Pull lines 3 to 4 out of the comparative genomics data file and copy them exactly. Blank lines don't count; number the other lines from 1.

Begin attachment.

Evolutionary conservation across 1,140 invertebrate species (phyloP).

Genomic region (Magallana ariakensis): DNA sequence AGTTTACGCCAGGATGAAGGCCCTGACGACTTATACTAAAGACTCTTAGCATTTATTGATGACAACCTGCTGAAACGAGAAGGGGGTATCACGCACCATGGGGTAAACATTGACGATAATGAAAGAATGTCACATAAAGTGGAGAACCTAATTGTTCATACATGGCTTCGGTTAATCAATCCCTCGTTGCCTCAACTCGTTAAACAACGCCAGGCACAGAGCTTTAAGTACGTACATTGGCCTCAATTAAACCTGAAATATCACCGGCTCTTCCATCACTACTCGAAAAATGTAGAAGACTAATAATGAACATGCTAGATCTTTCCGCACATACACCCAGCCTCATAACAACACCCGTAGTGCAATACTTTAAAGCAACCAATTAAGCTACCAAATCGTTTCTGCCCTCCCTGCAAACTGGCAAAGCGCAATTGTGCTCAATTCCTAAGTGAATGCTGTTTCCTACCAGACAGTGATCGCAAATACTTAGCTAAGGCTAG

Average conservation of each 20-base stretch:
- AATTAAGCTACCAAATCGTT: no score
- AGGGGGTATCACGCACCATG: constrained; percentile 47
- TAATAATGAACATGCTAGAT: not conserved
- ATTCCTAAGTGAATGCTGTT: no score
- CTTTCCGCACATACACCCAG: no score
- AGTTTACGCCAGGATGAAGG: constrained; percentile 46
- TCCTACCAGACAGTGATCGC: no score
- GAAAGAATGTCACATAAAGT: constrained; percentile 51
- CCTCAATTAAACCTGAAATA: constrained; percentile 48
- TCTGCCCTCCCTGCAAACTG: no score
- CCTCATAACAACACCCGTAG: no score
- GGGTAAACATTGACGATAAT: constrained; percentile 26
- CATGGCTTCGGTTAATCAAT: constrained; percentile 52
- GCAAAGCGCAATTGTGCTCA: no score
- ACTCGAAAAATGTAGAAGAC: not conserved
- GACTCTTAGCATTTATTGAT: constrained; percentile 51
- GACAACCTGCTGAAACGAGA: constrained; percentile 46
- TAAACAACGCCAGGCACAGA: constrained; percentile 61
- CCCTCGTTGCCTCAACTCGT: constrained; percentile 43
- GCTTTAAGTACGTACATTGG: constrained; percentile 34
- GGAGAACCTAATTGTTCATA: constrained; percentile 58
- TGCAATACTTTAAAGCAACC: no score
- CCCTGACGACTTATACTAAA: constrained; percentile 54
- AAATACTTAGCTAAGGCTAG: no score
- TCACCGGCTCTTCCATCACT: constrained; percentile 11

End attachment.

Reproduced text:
Average conservation of each 20-base stretch:
- AATTAAGCTACCAAATCGTT: no score